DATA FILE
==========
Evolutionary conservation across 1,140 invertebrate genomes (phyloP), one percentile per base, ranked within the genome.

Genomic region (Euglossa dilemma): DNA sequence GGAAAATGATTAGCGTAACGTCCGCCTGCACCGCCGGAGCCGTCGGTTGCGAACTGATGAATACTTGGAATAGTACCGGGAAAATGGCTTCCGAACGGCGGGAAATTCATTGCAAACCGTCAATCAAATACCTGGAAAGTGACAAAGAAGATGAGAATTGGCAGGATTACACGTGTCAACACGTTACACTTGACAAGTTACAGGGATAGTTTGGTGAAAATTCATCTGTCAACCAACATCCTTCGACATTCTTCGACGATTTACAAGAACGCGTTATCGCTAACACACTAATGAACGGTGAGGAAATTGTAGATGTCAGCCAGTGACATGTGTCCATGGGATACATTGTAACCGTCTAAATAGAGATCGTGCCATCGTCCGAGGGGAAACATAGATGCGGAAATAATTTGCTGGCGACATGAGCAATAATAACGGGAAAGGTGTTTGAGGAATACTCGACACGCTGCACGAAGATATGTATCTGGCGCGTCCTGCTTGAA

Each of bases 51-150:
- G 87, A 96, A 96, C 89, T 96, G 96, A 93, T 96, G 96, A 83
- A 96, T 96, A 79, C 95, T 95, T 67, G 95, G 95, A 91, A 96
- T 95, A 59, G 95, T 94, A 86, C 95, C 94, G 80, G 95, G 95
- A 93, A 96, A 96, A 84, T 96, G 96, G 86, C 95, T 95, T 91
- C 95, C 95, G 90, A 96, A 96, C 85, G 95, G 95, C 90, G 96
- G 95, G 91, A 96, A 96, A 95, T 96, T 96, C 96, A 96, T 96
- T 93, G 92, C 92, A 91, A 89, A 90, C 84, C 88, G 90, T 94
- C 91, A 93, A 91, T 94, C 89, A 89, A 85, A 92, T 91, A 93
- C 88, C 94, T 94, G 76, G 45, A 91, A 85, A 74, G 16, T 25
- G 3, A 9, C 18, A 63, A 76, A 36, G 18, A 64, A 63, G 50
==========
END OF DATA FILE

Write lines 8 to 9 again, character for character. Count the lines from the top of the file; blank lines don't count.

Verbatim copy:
- C 95, C 95, G 90, A 96, A 96, C 85, G 95, G 95, C 90, G 96
- G 95, G 91, A 96, A 96, A 95, T 96, T 96, C 96, A 96, T 96